When a major new road severed the cycle route from his village into town, Sean Kelly decided to take action.
Sean lives in Wing, close to the border between Bedfordshire and Buckinghamshire. Adults and children alike used to enjoy cycling the three miles from Wing into Leighton Buzzard, until a new dual carriageway was built, severing the cycle route.
"The route became very dangerous very quickly," says Sean. "Parents were now telling their children that they couldn't cycle into town." Wing is a village with few facilities, so without good transport links, Sean says, "People are trapped".
At first the county council said that it would like to build a cycle bridge over the new road, but when the road ran over budget, plans for the bridge were scrapped. Sean was shocked by the decision, and so were his neighbours.
"Everybody agreed we needed a safe crossing," he recalls. "We felt we had to make a big fuss."
And that's exactly what they did. Along with his neighbours, local cycle groups and South Bedfordshire Friends of the Earth, Sean organised the Campaign for Wing Hill Bridge. After an energetic media and political campaign, and one year on from a high-profile demonstration, Sean and friends were successful. Bedfordshire County Council at last agreed to fund the cycle bridge in April 2008.
Here Sean shares the secrets of his campaign's success.
"It's about creating the impression of organisation, intent and momentum so everyone takes you seriously."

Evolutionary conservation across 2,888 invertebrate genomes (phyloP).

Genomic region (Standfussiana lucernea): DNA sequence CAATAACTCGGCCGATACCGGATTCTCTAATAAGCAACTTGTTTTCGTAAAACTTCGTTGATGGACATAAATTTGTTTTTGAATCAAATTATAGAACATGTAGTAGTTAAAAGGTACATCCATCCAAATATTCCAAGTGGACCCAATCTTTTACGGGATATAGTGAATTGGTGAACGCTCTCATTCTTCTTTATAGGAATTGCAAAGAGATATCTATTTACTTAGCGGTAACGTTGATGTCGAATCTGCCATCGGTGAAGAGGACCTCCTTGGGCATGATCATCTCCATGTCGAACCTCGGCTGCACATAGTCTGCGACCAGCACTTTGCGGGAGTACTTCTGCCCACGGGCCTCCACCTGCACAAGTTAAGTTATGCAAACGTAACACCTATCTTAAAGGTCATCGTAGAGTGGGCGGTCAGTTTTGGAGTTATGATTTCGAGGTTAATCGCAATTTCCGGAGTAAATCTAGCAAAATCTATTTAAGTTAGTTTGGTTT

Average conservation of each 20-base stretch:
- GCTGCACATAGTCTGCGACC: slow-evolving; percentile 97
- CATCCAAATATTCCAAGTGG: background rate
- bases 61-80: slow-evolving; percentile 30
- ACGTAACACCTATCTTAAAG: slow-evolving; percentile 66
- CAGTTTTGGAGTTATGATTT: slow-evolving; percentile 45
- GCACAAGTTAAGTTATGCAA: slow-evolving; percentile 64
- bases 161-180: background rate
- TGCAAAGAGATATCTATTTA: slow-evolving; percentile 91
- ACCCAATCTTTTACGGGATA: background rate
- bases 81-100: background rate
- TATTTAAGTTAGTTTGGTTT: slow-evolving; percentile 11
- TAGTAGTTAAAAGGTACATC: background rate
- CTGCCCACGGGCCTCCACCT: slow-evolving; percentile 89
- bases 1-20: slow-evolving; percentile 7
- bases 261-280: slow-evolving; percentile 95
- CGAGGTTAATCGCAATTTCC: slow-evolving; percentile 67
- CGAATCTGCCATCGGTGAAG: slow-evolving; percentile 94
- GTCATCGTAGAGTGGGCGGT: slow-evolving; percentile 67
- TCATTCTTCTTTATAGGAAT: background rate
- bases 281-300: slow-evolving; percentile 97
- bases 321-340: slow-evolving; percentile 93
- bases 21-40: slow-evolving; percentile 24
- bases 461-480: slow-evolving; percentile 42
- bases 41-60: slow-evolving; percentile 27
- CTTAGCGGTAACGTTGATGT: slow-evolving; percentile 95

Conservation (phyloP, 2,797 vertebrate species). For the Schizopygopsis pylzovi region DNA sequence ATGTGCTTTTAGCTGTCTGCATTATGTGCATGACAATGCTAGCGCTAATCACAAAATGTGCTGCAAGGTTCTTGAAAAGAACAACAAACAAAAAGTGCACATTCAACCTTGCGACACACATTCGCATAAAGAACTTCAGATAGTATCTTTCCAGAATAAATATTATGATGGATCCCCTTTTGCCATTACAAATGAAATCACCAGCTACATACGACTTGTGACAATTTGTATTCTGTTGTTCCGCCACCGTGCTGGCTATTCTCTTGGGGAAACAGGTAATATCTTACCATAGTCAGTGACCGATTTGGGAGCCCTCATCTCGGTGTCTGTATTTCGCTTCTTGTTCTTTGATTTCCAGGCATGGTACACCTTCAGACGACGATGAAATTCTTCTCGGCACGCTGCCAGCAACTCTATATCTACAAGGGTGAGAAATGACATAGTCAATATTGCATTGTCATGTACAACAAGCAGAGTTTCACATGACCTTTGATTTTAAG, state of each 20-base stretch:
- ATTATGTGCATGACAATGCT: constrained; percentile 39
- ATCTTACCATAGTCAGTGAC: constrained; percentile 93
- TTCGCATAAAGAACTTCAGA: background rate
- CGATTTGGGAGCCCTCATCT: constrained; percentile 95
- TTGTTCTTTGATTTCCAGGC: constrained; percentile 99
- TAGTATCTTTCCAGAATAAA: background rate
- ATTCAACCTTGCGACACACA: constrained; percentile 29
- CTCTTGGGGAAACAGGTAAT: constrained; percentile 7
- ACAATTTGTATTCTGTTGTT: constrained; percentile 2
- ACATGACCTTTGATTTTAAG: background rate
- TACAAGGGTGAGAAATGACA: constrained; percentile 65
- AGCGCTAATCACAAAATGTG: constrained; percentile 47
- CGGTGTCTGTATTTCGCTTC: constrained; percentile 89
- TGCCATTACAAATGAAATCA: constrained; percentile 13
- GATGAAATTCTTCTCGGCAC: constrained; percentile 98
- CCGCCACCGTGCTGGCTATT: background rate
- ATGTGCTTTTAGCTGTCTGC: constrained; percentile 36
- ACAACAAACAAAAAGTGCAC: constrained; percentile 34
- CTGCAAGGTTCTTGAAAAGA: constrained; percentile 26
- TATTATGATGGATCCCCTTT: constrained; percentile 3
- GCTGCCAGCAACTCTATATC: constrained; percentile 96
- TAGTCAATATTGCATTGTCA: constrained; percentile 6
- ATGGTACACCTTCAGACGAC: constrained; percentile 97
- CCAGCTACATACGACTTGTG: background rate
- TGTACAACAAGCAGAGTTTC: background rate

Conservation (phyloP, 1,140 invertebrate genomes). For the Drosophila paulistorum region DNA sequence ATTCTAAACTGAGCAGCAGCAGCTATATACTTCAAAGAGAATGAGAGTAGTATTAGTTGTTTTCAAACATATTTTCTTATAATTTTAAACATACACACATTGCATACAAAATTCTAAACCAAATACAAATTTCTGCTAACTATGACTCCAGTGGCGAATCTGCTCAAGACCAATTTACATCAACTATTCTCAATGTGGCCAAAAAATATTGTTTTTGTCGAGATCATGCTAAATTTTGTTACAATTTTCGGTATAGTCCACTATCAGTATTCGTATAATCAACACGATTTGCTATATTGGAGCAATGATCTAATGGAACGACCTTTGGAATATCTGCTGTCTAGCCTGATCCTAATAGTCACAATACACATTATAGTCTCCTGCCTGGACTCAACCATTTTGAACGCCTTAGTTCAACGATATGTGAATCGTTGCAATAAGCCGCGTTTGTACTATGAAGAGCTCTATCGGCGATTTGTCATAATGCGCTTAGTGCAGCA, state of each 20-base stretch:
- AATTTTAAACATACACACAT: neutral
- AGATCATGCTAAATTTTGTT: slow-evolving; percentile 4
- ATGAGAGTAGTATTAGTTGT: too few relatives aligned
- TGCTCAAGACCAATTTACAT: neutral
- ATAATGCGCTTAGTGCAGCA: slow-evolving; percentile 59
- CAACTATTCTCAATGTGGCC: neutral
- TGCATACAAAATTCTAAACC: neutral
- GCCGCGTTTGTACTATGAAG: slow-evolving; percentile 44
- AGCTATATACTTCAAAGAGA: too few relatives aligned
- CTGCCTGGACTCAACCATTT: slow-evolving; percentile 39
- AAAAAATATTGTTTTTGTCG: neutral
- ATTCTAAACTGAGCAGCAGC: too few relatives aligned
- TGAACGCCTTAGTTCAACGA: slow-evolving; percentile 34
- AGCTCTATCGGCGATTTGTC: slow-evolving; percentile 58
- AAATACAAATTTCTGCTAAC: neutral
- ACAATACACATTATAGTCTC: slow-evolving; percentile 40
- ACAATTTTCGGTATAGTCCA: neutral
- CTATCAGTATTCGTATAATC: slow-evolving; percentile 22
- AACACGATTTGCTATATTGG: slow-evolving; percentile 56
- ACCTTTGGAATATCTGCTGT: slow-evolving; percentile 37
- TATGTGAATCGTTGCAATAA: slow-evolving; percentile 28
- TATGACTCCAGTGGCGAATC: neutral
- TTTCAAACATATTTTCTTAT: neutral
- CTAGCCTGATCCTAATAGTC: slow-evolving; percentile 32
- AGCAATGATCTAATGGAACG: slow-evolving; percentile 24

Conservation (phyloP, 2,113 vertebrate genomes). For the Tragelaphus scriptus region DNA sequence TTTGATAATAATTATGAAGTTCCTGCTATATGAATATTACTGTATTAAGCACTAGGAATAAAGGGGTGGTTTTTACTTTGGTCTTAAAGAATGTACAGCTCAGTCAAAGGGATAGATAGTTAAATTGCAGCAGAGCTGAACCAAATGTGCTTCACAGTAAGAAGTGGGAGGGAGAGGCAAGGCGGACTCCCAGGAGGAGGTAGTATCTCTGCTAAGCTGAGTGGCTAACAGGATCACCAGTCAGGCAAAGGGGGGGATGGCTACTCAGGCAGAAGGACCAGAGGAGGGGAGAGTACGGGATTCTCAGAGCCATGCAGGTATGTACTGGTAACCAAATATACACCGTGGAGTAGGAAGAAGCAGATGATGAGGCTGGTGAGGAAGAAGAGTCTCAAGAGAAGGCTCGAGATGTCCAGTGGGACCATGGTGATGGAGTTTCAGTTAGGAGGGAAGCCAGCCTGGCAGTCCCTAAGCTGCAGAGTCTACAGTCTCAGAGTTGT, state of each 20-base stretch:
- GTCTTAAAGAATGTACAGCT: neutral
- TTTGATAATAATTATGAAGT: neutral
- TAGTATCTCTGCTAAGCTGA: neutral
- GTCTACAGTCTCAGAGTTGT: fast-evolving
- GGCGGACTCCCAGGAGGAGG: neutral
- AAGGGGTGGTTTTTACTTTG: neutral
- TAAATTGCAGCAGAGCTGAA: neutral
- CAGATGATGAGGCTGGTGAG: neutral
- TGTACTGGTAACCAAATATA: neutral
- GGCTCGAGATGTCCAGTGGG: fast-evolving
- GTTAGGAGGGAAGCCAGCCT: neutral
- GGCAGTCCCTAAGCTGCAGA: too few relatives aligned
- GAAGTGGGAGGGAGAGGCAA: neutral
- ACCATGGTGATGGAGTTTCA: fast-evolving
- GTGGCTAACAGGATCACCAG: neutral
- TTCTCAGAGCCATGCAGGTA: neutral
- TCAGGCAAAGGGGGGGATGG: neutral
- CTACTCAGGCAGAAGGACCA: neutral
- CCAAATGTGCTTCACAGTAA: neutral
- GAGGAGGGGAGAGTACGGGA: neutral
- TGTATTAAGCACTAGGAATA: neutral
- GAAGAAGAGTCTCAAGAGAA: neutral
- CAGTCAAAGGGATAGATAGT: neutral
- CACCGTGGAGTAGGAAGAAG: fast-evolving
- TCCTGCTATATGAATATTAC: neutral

Local support is crucial
Why did this campaign succeed where so many fail? Sean has no doubts: "We won because we had strong local support."
Sean found parents especially sympathetic: "I'm a father myself," he says, "And I want my kids to be able to cycle into town". Now he just needed to turn that sympathy into action. "One mum said to me: 'When are the authorities going to do something about this?' I said: 'They're not – unless you do something'."
As well as talking to parents at the school gates, Sean put an information sheet in the local newsletter, handed out flyers and displayed posters in shops. Villagers didn't need much persuading: "It's a good cause, an obvious cause, and no-one can really be against it. In comparison to more controversial campaigns, that made our job easy!"
Get politicians on your side
Sean knew that getting local MPs and councillors on side was vital. He planned to put out a press release in advance of the demonstration, and he wanted it to include as many statements of support from politicians as possible. He got in touch by email, and found them sympathetic.
"I quickly learnt how you get an MP to send you a statement of support," Sean says wryly. "You write the statement yourself and get the MP's secretary to OK it!"
Over the following months, Sean kept up the pressure. For instance, when someone was knocked off their bike trying to cross the new road he encouraged them to email the politicians. "Never miss an opportunity to remind politicians of the issue," he advises.
Sean also reminds campaigners to say 'thank you'. "What politicians are after in the end is good PR. It's no good to them if they deliver and no-one thanks them!" So when the campaign for the bridge was successful, Sean made sure he gave credit and thanks to the politicians who'd supported it.